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12/3/2012: State of the Big Ten, Volume 76 (premium)

Posted on 03. Dec, 2012 by in Iowa Basketball, Iowa Football

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Every Monday, we will be running a weekly series titled “State of the Big Ten,” which will be made available to all members of HawkeyeDrive.com. This series of columns will focus on one major headline regarding the conference and go in-depth on the subject at hand.

By Brendan Stiles

HawkeyeDrive.com

Following Wisconsin’s stunning 70-31 massacre of Nebraska in the Big Ten Championship Game last weekend, the Big Ten bowl lineup of seven games was set. Had Nebraska won, the lineup looked to have more of a certainty to it. But as a result of the Badger victory, there was a bit of chaos Sunday.

The three 6-6 teams (Michigan State, Minnesota and Purdue) all went where many projected them to wind up, so there weren’t issues there. It came at the top with determining the three Florida bowls played on New Year’s Day.

In terms of how the standings shook out in the Legends Division, Nebraska, Michigan and Northwestern all went where they probably deserved to end up. Nebraska returns to the Capital One Bowl for the second year in a row, while Michigan is in the Outback and Northwestern fell to the Gator. The intriguing point to make here though is while the Wildcats lost both their head-to-heads with the Cornhuskers and Wolverines, they did possess a better overall record than Michigan, meaning they could’ve been selected for the Capital One Bowl.

Prior to Saturday’s title game, the talk was had Wisconsin won, Northwestern’s odds of being in the Capital One Bowl would be extremely likely. For one, as just mentioned, Nebraska played in that bowl game last year, and usually a team feeling down after losing a championship game like the Cornhuskers did probably won’t travel as well to the same bowl for the second straight year.

Also, because of bowl-selecting guidelines put in place by the Big Ten, Michigan wasn’t allowed to be picked over Nebraska for the Capital One Bowl had both teams been on the table. So the feeling was Northwestern, a team that overachieved this year and hadn’t been to Orlando in 16 seasons, would travel well and the Capital One Bowl seemed intrigued with the idea of inviting the Wildcats.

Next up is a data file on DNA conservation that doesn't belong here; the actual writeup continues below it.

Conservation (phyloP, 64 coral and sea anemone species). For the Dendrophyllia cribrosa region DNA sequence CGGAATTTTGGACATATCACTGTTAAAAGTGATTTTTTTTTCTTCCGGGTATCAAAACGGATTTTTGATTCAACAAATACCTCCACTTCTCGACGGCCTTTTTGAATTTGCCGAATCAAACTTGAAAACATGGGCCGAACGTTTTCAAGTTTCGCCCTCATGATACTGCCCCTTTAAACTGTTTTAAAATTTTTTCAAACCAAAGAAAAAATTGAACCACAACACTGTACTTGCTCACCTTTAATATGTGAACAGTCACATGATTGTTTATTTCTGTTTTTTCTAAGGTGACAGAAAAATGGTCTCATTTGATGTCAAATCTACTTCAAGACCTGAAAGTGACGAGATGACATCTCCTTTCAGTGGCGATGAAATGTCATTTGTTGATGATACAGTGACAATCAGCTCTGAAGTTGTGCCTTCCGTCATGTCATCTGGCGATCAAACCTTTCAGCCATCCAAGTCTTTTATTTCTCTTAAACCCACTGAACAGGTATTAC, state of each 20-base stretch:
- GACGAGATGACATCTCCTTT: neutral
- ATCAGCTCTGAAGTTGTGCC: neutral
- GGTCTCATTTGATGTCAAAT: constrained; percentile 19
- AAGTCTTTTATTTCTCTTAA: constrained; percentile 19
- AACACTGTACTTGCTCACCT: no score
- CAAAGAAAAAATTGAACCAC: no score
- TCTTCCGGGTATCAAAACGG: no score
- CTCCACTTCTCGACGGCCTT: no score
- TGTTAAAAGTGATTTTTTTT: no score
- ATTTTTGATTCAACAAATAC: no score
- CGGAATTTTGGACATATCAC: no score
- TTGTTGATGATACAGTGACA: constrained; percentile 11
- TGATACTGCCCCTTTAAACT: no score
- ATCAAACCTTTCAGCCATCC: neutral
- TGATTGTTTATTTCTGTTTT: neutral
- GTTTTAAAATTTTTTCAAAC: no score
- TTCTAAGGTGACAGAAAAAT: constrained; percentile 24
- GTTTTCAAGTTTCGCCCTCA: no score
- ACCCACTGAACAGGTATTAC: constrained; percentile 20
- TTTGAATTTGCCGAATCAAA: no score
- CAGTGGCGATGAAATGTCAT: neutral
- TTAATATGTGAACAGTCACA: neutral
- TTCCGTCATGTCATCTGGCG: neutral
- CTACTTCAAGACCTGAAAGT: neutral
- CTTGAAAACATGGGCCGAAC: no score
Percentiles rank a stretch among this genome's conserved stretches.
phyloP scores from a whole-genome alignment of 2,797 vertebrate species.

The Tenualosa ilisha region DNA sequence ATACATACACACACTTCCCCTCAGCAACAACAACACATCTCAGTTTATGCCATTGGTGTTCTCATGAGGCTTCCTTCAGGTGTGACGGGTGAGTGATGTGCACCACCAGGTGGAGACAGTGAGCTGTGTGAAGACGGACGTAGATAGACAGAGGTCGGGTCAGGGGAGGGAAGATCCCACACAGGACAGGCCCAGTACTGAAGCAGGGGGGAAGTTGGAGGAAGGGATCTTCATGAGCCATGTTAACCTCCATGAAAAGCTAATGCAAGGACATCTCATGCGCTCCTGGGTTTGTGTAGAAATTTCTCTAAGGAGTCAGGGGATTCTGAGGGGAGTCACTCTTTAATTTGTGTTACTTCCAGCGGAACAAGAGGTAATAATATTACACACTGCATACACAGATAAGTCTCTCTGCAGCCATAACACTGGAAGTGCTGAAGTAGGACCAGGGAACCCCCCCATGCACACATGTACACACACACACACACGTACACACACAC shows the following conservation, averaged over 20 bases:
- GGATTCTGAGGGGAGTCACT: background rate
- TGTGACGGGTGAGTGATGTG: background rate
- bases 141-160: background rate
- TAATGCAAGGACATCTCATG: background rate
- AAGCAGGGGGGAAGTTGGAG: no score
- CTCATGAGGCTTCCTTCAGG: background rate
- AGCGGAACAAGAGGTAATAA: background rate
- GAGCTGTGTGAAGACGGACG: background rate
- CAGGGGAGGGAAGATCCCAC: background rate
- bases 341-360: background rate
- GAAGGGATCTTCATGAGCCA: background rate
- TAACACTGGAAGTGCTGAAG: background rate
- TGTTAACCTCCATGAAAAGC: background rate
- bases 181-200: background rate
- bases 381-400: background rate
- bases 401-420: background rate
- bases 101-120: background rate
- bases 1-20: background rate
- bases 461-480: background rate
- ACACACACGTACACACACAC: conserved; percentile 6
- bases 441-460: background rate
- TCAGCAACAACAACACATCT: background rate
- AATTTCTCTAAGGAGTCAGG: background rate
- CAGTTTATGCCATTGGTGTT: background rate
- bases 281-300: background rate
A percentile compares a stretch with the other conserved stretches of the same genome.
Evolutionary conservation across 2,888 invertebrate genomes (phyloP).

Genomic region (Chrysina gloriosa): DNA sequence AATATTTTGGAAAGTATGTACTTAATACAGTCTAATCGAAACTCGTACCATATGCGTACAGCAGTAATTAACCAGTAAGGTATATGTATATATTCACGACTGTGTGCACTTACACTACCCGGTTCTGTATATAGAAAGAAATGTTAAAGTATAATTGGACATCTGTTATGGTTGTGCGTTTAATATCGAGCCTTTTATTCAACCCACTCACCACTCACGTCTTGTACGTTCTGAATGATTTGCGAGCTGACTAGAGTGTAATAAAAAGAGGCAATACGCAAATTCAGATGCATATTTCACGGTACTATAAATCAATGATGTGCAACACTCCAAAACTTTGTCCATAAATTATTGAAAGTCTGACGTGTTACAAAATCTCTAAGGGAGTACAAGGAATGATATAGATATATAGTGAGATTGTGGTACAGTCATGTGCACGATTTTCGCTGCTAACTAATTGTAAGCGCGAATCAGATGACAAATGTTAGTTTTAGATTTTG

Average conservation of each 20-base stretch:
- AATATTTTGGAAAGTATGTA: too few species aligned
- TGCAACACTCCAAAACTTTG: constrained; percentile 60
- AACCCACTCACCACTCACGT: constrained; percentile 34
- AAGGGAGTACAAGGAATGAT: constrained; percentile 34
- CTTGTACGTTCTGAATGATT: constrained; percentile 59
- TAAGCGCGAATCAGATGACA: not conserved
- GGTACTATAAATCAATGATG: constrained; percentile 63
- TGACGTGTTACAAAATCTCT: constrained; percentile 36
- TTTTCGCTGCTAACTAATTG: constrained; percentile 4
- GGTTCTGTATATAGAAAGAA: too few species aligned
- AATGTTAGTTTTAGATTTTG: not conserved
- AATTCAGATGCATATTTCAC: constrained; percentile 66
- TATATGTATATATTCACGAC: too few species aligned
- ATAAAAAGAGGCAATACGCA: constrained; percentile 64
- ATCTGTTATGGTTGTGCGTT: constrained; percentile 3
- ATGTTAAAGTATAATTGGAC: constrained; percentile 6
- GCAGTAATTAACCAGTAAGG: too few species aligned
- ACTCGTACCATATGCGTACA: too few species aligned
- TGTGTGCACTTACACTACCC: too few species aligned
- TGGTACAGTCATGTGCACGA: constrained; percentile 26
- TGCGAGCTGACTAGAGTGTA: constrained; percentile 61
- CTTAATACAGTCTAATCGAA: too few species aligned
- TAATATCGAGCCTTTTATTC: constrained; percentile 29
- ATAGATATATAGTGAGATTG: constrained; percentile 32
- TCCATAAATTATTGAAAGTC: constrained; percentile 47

But then something happened and instead of having Michigan or Northwestern playing Texas A&M, the match-up became Nebraska and Georgia. There has been speculation that the Big Ten got heavily involved in the selection process to ensure Nebraska didn’t completely nose-dive after losing to Wisconsin, which would coincide with similar reports of the SEC doing the same with Georgia after the Bulldogs lost to Alabama.

Here’s the issue though: It sets an awful precedent for conferences like the Big Ten and SEC to do this. If there are going to be bowl games and those bowls are going to send reps across the country to scout games and gauge interest of the schools they’re aligned with, then they all need to be able to do their jobs. That’s not to say there shouldn’t be guidelines, but if, in this case, the Capital One Bowl felt more compelled to invite Northwestern than bring back Nebraska for the second time in a row, it should’ve been able to.

If the Big Ten is going to do this now, why wasn’t this done last year after Michigan State lost the conference’s title game? The Spartans were in the Capital One Bowl two years ago and would’ve been looking at another Orlando trip had the same precedent been used.

That’s not to say Nebraska doesn’t warrant playing in this game against Georgia. If the Capital One Bowl’s incentive from the get-go was to take those teams if they both lost last Saturday, then that’s great. But if it truly came down to the Big Ten forcing the bowl’s hand as speculated, then that’s a problem.

With the conference on the brink of expanding again in 2014 and with the bowl lineup likely being reconfigured next year, this might be a good time for the conferences and bowl committees to gather together and re-assess their priorities, especially with a playoff starting in 2014.

Should the bowls select based on conference standings or through their own independent criteria like they always have? If it’s the latter, then let the bowls handle their business. It’s their game.

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